If you look at where the technology skills are needed, a lot of them are in sort of the new age like people who know how to build workflows, automate, and use tools like Selenium, programming languages like Python. That is where the skills are needed. And frankly, that is not where the skills are. So, there is a massive opportunity for retraining and rescaling here. And what we are seeing is, as we work with many, we are now starting to work with partners like software product developers to help them train people and build a bench in the skills or to build a reservoir of people with the right skills. I also suspect we are about to go into an era where a lot of non-tech people from non-tech backgrounds get trained to do basic things like training a bot or building a workflow in a low code, no-code platform. We still think of these as technology skills, but frankly, they don’t need to be a tech person. They just need you to be a process thinker or a problem solver. So I think we are going back into an era 20 years ago, where there is a joke that you walk past an IT services company and you have a graduate degree you are hired. I think we are going to go to that kind of a scenario, again, where people from very non-tech backgrounds will train themselves in basic platforms and get deployed.
As one of India’s largest private sectors, employers’ quest is also a proxy for formal sector employment in terms of how it’s going up. So can you give us a sense of how things are right now in terms of the hiring sentiment across the areas that you operate in?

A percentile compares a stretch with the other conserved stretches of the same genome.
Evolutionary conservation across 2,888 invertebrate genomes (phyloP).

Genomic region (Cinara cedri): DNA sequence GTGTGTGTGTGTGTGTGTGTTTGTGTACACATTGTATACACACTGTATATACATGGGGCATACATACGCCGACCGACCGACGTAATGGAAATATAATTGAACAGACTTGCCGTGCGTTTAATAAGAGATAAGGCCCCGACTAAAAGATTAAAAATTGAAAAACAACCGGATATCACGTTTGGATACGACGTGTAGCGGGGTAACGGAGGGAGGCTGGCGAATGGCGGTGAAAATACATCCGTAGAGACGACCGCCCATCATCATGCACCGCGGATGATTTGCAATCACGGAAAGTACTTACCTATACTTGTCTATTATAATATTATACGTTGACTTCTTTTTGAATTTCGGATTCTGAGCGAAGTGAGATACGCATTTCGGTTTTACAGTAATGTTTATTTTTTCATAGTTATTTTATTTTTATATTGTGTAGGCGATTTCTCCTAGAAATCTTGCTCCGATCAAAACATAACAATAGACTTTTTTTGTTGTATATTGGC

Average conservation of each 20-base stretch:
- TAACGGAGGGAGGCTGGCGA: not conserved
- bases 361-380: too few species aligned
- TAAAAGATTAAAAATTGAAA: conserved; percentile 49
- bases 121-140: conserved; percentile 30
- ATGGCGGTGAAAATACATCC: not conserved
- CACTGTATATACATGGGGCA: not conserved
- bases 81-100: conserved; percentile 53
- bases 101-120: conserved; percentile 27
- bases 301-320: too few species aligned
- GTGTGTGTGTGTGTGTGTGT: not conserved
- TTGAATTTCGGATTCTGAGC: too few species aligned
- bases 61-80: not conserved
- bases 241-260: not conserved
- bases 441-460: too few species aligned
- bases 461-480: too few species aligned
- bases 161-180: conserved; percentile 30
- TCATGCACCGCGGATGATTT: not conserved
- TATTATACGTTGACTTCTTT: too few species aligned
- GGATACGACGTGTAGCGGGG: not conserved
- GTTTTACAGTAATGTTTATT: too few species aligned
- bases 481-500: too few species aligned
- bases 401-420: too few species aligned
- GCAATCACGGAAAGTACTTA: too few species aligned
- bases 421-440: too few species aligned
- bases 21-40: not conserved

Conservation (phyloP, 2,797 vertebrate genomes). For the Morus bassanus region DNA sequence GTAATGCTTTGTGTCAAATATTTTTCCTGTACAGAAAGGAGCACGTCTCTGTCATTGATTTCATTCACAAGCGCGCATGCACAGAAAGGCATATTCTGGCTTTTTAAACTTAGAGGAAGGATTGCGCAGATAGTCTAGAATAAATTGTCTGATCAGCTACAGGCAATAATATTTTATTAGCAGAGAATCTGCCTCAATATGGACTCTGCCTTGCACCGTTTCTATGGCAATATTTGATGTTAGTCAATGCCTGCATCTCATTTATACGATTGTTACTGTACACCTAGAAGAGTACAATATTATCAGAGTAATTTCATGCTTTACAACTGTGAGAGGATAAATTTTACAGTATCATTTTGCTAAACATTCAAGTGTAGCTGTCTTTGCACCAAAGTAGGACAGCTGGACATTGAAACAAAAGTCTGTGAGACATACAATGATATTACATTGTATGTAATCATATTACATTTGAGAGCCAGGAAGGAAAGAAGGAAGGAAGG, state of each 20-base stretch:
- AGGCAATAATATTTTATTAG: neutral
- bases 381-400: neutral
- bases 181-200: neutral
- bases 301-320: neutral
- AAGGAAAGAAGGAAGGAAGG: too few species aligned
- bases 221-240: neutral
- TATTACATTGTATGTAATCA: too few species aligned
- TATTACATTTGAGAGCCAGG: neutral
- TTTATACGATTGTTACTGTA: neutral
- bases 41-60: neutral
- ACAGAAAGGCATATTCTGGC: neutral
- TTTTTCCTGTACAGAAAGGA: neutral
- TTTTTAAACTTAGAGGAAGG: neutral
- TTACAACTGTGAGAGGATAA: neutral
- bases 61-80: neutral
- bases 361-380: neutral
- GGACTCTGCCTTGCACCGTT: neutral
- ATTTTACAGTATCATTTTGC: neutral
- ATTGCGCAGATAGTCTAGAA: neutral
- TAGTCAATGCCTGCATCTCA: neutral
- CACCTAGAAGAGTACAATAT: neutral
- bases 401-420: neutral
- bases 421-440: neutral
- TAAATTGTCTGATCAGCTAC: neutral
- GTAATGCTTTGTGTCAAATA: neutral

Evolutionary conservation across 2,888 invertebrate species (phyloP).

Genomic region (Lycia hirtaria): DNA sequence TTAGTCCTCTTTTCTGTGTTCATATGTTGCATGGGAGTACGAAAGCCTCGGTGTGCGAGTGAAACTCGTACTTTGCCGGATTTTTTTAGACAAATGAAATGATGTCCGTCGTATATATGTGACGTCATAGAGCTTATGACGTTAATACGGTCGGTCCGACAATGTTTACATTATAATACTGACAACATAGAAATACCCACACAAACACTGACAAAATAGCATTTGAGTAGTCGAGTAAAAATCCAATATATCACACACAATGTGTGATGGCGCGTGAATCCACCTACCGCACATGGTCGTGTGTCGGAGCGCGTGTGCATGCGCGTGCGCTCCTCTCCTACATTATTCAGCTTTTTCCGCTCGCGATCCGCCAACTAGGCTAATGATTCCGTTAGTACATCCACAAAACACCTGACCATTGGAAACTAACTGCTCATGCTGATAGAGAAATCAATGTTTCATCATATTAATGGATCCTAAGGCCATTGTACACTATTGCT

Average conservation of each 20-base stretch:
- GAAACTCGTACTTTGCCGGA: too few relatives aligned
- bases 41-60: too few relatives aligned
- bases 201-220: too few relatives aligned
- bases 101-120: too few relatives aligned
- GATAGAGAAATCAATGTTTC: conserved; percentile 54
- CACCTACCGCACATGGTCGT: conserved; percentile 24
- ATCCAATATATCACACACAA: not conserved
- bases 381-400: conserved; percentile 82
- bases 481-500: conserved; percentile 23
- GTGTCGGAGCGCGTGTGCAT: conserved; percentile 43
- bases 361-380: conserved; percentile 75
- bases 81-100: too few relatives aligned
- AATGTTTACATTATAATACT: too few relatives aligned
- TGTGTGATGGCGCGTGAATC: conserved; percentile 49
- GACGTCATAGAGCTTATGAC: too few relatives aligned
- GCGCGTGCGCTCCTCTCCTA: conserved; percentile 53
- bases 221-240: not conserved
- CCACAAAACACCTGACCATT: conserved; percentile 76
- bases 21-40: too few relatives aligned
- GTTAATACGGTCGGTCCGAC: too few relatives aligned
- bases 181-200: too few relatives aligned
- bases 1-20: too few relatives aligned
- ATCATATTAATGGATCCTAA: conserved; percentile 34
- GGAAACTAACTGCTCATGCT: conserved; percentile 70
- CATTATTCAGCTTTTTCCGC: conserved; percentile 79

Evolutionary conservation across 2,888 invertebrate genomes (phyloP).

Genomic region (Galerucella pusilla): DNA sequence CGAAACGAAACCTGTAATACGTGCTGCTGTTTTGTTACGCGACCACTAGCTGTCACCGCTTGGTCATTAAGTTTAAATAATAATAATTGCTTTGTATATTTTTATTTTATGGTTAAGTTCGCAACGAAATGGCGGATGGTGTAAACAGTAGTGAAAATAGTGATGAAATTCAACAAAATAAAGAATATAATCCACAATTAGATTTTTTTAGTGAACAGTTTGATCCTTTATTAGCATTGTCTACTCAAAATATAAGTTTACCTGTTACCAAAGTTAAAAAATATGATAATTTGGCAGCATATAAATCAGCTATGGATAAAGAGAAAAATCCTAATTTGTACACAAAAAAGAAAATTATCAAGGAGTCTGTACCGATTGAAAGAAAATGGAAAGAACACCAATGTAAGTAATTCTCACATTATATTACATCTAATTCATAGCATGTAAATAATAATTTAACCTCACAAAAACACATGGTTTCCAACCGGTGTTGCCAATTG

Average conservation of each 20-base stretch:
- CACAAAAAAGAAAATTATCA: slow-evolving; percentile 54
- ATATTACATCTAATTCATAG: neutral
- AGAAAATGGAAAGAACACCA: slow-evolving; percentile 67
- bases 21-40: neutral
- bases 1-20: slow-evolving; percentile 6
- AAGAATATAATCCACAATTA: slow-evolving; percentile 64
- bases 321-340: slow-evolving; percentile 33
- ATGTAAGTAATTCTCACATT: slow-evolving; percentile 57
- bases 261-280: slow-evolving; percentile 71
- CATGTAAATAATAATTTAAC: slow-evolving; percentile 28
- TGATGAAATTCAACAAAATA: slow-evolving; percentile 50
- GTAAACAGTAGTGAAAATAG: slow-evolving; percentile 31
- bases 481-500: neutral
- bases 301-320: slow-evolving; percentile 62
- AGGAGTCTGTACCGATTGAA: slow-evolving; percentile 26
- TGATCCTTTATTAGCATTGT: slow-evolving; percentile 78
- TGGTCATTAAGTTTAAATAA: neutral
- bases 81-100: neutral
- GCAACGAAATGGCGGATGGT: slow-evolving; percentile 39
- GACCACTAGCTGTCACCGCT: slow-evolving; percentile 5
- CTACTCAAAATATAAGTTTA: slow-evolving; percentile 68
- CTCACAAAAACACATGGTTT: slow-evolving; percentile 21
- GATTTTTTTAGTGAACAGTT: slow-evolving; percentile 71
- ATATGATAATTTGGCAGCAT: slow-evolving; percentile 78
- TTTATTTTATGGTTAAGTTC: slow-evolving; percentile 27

The hiring sentiment has certainly improved through July. But I think that around the end of June, what has happened is that corporate India wants to make its targets this year. We have had two years, FY20 and FY21 that were difficult. I think there’s a determination to say we will somehow kind of hit our corporate business plans this year. I think that is also partly why through wave two, there were no de-mobilizations, as we came out of wave one, most people were surprised how quickly demand took off. By Q4, the economy was booming. What we are seeing now is the mandates are coming in. So hiring has certainly started. The sentiment is definitely positive, and I think people are keeping one eye to see where the third wave comes. I think a lot will depend on how intense it is. So you can at least at any point, you know, it will be one or two states where it flares up. And the rest of the states can actually surge ahead. So there is a hope that it will be less disruptive when it comes and that’s what is driving the optimism is my sense.
You’ve also been looking at investing in tech tools to monitor performance of various employees. As you move to these value-added services using tech, what impact will that have on your margins going forward and also in terms of the percentage of revenue or revenue that you will get as you move up the value chain?